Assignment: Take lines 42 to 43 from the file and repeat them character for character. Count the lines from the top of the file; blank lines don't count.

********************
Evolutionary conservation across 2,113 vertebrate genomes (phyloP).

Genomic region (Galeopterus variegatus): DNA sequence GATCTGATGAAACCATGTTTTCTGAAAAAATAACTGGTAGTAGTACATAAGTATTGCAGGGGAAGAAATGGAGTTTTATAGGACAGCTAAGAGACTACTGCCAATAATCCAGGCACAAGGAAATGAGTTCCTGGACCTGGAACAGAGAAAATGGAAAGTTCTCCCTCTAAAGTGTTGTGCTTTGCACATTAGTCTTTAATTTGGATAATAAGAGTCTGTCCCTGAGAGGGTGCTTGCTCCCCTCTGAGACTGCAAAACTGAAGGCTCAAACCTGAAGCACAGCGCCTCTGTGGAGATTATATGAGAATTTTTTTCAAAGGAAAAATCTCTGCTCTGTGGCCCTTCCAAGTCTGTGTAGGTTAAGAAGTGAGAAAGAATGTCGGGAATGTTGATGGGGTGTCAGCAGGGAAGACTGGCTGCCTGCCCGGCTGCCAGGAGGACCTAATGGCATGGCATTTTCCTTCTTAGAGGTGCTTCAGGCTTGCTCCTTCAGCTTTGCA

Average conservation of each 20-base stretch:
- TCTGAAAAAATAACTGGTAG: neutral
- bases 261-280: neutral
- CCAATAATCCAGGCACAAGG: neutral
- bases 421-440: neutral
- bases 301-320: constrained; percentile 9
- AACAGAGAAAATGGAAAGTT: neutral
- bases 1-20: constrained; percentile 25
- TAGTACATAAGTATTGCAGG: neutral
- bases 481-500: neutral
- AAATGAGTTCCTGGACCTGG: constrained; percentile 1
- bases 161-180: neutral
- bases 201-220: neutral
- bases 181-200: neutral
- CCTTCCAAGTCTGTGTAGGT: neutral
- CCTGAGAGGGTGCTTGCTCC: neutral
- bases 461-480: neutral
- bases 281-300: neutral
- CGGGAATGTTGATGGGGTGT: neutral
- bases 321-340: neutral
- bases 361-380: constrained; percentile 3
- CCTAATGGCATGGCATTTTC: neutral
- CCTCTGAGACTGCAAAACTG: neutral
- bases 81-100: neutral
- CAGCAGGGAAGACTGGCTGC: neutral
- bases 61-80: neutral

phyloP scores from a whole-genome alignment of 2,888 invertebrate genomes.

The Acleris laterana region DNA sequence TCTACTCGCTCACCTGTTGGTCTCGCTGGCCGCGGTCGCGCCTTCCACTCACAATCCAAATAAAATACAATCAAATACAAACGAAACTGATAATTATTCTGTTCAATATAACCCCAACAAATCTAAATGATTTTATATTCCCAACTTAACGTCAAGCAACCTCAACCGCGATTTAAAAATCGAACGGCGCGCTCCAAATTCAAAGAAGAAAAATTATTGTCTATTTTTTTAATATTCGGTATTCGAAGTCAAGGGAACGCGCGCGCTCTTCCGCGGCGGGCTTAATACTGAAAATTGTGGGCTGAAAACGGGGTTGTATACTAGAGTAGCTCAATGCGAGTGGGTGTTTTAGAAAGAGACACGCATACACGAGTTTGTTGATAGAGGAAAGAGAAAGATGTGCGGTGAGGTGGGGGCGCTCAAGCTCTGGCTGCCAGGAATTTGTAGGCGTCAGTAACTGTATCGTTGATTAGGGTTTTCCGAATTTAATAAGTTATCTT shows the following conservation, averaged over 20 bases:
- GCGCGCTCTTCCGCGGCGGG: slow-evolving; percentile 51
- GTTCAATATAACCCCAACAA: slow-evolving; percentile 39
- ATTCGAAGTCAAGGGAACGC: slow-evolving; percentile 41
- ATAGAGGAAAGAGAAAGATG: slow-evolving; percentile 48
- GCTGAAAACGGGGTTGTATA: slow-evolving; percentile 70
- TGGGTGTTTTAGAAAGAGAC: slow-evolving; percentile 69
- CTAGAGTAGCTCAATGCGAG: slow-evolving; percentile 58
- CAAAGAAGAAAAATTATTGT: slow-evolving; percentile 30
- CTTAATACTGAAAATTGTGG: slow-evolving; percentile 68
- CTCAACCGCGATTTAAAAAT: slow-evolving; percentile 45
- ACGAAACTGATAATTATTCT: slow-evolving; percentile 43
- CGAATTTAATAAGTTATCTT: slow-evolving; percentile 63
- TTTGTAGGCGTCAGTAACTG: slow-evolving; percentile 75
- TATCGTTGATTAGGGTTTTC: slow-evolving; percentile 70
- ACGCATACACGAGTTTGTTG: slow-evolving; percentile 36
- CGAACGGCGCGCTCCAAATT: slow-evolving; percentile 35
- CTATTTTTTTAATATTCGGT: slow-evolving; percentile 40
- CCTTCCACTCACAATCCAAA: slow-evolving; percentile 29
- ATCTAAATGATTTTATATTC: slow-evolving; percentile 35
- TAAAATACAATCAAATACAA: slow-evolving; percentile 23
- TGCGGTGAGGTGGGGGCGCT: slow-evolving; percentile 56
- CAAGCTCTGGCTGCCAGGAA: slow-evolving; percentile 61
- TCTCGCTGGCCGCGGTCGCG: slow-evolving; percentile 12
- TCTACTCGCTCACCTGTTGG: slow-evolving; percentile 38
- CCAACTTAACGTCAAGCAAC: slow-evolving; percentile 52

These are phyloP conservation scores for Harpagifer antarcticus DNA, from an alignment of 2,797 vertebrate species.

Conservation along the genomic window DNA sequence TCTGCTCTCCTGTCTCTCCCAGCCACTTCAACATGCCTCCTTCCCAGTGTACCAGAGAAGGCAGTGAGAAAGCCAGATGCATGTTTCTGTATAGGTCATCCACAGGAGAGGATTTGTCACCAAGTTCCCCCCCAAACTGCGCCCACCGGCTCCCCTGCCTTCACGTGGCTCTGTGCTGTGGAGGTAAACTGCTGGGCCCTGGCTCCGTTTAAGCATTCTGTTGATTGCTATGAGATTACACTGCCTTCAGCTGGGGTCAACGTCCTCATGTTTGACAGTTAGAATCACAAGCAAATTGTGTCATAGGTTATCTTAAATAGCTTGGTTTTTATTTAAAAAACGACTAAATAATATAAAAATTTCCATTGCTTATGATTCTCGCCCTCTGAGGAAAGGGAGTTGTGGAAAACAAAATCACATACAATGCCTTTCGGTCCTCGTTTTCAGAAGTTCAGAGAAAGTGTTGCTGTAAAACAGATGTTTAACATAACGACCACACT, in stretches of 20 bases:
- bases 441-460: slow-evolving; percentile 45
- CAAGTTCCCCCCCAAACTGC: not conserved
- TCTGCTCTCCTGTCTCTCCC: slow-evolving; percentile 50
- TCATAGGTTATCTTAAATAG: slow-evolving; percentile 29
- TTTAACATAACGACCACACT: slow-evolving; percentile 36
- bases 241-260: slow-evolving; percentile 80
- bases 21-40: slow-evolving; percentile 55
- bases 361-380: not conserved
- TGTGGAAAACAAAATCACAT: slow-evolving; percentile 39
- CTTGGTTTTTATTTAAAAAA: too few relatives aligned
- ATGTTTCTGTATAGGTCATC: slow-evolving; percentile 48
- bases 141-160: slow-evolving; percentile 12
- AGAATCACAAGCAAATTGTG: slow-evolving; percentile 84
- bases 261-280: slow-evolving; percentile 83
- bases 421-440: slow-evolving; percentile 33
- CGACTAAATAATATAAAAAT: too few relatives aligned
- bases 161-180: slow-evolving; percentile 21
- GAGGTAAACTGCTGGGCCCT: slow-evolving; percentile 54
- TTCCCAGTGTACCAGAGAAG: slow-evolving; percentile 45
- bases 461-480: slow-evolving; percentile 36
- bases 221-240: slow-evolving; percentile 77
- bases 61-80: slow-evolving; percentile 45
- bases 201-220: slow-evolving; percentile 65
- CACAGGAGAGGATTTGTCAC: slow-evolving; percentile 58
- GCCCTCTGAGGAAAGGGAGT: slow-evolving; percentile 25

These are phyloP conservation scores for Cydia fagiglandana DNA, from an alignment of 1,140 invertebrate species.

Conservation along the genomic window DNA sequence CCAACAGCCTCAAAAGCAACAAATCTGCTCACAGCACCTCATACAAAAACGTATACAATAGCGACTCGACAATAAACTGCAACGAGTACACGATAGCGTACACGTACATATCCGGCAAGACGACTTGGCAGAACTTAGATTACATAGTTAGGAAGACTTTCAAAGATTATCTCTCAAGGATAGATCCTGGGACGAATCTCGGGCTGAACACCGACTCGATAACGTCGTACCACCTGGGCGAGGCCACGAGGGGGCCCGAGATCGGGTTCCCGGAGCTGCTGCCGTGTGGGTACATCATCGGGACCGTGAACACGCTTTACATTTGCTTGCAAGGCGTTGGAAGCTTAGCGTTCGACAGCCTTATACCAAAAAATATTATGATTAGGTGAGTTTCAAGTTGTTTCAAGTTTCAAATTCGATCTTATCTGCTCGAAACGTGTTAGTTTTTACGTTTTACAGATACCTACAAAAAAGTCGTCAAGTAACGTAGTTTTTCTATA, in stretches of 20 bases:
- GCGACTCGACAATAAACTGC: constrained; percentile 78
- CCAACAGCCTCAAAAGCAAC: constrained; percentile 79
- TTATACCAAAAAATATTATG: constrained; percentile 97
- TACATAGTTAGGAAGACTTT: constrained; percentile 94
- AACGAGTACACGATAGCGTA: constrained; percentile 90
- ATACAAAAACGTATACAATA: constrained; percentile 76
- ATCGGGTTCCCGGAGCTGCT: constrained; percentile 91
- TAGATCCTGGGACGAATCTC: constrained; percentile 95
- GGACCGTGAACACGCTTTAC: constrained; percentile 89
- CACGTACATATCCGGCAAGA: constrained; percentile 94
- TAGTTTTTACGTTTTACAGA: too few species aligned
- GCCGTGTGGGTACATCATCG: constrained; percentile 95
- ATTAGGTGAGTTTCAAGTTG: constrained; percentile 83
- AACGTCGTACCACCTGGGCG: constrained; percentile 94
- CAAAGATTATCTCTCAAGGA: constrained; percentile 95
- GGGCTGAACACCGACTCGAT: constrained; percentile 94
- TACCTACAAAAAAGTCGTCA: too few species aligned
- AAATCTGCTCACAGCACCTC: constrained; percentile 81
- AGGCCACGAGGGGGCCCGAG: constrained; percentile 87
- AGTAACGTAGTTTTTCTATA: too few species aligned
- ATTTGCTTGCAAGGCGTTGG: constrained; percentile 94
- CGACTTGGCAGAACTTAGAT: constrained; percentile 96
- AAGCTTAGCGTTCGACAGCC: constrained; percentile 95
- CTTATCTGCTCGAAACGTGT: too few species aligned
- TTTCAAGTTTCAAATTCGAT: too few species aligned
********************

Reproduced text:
- CGAATTTAATAAGTTATCTT: slow-evolving; percentile 63
- TTTGTAGGCGTCAGTAACTG: slow-evolving; percentile 75